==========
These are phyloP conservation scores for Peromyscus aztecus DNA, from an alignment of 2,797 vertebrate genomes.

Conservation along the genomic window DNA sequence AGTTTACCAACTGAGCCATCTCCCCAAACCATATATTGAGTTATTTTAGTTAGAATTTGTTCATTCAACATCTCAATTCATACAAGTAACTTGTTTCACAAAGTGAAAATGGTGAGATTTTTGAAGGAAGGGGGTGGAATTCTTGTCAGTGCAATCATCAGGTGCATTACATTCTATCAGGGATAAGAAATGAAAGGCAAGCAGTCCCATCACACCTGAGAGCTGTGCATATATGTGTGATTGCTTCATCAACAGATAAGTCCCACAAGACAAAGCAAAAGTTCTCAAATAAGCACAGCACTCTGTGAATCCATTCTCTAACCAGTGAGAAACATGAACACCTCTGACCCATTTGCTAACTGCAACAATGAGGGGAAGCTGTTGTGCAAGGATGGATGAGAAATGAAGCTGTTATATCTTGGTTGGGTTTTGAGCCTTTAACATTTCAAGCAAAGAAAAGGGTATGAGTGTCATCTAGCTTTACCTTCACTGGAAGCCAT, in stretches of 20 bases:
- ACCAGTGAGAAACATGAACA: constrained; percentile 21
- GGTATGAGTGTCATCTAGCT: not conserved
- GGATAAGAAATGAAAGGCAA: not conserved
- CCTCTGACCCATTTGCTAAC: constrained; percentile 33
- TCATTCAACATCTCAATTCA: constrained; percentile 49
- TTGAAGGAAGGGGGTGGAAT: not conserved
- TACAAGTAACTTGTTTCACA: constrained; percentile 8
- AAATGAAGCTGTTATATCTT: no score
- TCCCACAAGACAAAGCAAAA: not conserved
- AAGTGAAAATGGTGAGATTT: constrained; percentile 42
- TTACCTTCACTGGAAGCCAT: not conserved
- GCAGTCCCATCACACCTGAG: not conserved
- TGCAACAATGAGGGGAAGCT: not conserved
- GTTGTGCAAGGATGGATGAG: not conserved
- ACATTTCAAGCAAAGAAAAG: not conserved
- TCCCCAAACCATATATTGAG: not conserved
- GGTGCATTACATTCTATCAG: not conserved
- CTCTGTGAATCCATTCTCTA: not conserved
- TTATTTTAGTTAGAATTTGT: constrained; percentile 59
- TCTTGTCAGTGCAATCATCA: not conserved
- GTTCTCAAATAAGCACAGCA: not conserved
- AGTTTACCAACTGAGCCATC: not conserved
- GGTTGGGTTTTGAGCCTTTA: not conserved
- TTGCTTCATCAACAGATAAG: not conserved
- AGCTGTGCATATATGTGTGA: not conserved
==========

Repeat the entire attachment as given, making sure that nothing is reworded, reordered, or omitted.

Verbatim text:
These are phyloP conservation scores for Peromyscus aztecus DNA, from an alignment of 2,797 vertebrate genomes.

Conservation along the genomic window DNA sequence AGTTTACCAACTGAGCCATCTCCCCAAACCATATATTGAGTTATTTTAGTTAGAATTTGTTCATTCAACATCTCAATTCATACAAGTAACTTGTTTCACAAAGTGAAAATGGTGAGATTTTTGAAGGAAGGGGGTGGAATTCTTGTCAGTGCAATCATCAGGTGCATTACATTCTATCAGGGATAAGAAATGAAAGGCAAGCAGTCCCATCACACCTGAGAGCTGTGCATATATGTGTGATTGCTTCATCAACAGATAAGTCCCACAAGACAAAGCAAAAGTTCTCAAATAAGCACAGCACTCTGTGAATCCATTCTCTAACCAGTGAGAAACATGAACACCTCTGACCCATTTGCTAACTGCAACAATGAGGGGAAGCTGTTGTGCAAGGATGGATGAGAAATGAAGCTGTTATATCTTGGTTGGGTTTTGAGCCTTTAACATTTCAAGCAAAGAAAAGGGTATGAGTGTCATCTAGCTTTACCTTCACTGGAAGCCAT, in stretches of 20 bases:
- ACCAGTGAGAAACATGAACA: constrained; percentile 21
- GGTATGAGTGTCATCTAGCT: not conserved
- GGATAAGAAATGAAAGGCAA: not conserved
- CCTCTGACCCATTTGCTAAC: constrained; percentile 33
- TCATTCAACATCTCAATTCA: constrained; percentile 49
- TTGAAGGAAGGGGGTGGAAT: not conserved
- TACAAGTAACTTGTTTCACA: constrained; percentile 8
- AAATGAAGCTGTTATATCTT: no score
- TCCCACAAGACAAAGCAAAA: not conserved
- AAGTGAAAATGGTGAGATTT: constrained; percentile 42
- TTACCTTCACTGGAAGCCAT: not conserved
- GCAGTCCCATCACACCTGAG: not conserved
- TGCAACAATGAGGGGAAGCT: not conserved
- GTTGTGCAAGGATGGATGAG: not conserved
- ACATTTCAAGCAAAGAAAAG: not conserved
- TCCCCAAACCATATATTGAG: not conserved
- GGTGCATTACATTCTATCAG: not conserved
- CTCTGTGAATCCATTCTCTA: not conserved
- TTATTTTAGTTAGAATTTGT: constrained; percentile 59
- TCTTGTCAGTGCAATCATCA: not conserved
- GTTCTCAAATAAGCACAGCA: not conserved
- AGTTTACCAACTGAGCCATC: not conserved
- GGTTGGGTTTTGAGCCTTTA: not conserved
- TTGCTTCATCAACAGATAAG: not conserved
- AGCTGTGCATATATGTGTGA: not conserved